The ESP32 supports several different wireless communication protocols. Each protocol has its advantages and disadvantages and one can be more suitable than the other depending on the application. This guide is a compilation of all our articles about wireless communication protocols with the ESP32.
In this article, we’ll cover the following communication protocols:
We’ll keep this article updated as new tutorials are posted.
Bluetooth Low Energy (BLE)
Bluetooth Low Energy, BLE for short, is a power-conserving variant of Bluetooth. BLE’s primary application is short-distance transmission of small amounts of data (low bandwidth).
Unlike Bluetooth which is always on, BLE remains in sleep mode constantly except for when a connection is initiated. This makes it consume very low power. BLE consumes approximately 100x less power than Bluetooth (depending on the use case).
Additionally, BLE supports not only point-to-point communication, but also broadcast mode, and mesh network. Due to its properties, BLE is suitable for applications that need to exchange small amounts of data periodically running on a coin cell. For example, BLE is of great use in healthcare, fitness, tracking, beacons, security, and home automation industries.
- Low power consumption
- Short distance transmission
- Low bandwidth (small amounts of data)
- Ideal for exchanging small amounts of data periodically
- Supports point-to-point, broadcast, and mesh network
Learn how to get started with BLE on the ESP32 with our guides:
- Getting Started with ESP32 Bluetooth Low Energy (BLE) on Arduino IDE
- ESP32 BLE Server and Client (Bluetooth Low Energy)
Bluetooth is a wireless technology standard used for exchanging data between fixed and mobile devices over short distances. It is optimized for continuous data streaming, while BLE is optimized for short burst data transmission. It consumes approximately x100 more power than BLE.
- Short distance transmission
- Optimized for continuous data streaming
Learn how to use Bluetooth Classic with the ESP32:
ESP-NOW is a connectionless communication protocol developed by Espressif that features short packet transmission. This protocol enables multiple devices to talk to each other in an easy way.
Stating the Espressif website, ESP-NOW is a “protocol developed by Espressif, which enables multiple devices to communicate with one another without using Wi-Fi. The protocol is similar to the low-power 2.4GHz wireless connectivity (…). The pairing between devices is needed prior to their communication. After the pairing is done, the connection is safe and peer-to-peer, with no handshake being required.”
- Fast communication protocol
- Up to 250-byte payload can be carried
- Encrypted and unencrypted communication
- Range communication (220 meters in opan en field accordingly to our experiments)
Read our articles about ESP-NOW:
- Getting Started with ESP-NOW (ESP32 with Arduino IDE)
- ESP-NOW Two-Way Communication Between ESP32 Boards
- More ESP-NOW tutorials…
Wi-Fi (client-server communication protocols)
You can exchange data between ESP32 boards using HTTP requests. One board acts as a server (Wi-Fi access point) and the other board acts as a client (Wi-Fi station).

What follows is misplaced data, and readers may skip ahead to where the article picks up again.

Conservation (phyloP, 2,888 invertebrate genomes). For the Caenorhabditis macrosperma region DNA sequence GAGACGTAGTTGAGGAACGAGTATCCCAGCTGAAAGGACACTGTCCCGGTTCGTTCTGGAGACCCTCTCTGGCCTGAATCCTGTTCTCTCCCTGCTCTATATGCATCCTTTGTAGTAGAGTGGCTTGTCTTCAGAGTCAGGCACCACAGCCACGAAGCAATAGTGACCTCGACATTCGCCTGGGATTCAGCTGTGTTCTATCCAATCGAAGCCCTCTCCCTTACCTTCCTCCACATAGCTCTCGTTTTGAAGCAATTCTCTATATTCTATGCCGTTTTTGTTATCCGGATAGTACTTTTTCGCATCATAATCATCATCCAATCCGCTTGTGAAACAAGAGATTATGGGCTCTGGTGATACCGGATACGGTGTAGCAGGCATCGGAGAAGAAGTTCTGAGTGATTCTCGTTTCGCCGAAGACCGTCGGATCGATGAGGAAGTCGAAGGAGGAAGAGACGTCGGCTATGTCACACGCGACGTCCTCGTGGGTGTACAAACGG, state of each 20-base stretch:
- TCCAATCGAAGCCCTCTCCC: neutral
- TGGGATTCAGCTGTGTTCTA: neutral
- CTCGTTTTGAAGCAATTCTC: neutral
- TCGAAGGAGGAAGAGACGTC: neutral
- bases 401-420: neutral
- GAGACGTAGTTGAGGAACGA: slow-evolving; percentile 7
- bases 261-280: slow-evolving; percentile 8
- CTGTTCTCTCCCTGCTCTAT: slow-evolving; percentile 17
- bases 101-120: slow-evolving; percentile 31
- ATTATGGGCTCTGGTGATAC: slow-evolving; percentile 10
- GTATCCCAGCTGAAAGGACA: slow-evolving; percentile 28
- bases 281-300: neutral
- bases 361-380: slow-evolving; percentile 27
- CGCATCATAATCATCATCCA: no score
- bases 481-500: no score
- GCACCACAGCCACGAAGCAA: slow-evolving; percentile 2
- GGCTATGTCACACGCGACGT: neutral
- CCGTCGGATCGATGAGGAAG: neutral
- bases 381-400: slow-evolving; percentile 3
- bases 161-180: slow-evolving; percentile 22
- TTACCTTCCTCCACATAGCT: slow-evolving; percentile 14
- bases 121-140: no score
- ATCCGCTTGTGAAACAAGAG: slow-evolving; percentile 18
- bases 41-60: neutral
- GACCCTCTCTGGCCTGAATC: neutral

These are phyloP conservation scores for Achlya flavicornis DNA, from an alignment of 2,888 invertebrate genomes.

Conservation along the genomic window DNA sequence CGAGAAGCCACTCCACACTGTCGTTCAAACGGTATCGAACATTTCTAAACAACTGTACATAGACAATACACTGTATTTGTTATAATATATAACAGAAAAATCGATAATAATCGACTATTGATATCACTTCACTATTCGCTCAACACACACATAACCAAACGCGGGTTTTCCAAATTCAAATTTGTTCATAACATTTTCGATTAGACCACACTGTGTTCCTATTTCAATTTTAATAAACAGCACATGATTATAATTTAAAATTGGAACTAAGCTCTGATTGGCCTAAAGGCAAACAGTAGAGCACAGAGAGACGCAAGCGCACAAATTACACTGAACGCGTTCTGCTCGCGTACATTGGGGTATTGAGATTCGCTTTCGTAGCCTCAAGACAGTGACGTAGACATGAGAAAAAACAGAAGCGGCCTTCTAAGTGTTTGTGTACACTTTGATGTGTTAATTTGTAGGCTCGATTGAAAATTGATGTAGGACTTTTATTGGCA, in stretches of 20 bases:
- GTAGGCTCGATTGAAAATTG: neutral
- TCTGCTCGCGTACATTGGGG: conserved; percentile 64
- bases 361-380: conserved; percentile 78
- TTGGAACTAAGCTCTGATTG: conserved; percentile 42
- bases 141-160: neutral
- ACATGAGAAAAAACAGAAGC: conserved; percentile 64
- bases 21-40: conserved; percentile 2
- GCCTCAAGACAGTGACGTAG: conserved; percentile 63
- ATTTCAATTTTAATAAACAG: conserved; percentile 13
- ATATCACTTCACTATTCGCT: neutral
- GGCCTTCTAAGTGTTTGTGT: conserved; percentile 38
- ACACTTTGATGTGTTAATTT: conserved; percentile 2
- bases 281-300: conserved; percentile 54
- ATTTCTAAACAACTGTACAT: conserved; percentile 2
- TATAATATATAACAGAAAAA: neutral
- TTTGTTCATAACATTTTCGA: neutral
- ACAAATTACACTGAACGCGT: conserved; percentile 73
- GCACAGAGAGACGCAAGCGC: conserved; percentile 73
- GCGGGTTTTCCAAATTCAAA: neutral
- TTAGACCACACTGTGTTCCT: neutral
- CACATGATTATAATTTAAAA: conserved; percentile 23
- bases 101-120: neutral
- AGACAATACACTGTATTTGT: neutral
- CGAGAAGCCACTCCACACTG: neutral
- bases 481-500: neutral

Learn how to send data from one ESP32 board to the other using HTTP requests:
The ESP32 can also make HTTP requests to third-party services on the internet to send or receive data. For that, the ESP32 needs to be connected to a Wi-Fi network with internet access.
Server-Sent Events (SSE) allow the client to receive automatic updates from a server via HTTP connection.
The client initiates the SSE connection and the server uses the event source protocol to send updates to the client. The client will receive updates from the server, but it can’t send any data to the server after the initial handshake.
Server-sent events are useful when you need to send new data to the server without the need for a request by the server, for example send sensor readings periodically or notifications.
Learn how to use server-sent events on an ESP32 web server:
A WebSocket is a persistent connection between a client and server that allows bidirectional communication between both parties using a TCP connection. This means you can send data from the client to the server and from the server to the client at any given time.
Get started with WebSocket protocol on the ESP32 by following the next tutorial:
MQTT stands for Message Queuing Telemetry Transport. It is a lightweight publish and subscribe system where you can publish and receive messages as a client. MQTT is a simple messaging protocol, designed for constrained devices with low-bandwidth.
To use MQTT to exchange data, you need an MQTT broker that is responsible for receiving all messages, filtering the messages, and publishing the message to all subscribed clients. MQTT is perfect for IoT projects with multiple devices.
Read our articles about the MQTT communication protocol with the ESP32.
- What is MQTT and How It Works
- ESP32 MQTT – Publish and Subscribe with Arduino IDE
- MicroPython – Getting Started with MQTT on ESP32/ESP8266
LoRa is a wireless data communication technology that uses a radio modulation technique that can be generated by Semtech LoRa transceiver chips.
LoRa allows long range communication of small amounts of data (which means a low bandwidth), and high immunity to interference while minimizing power consumption. So, it allows long distance communication with low power requirements.
- Long range communication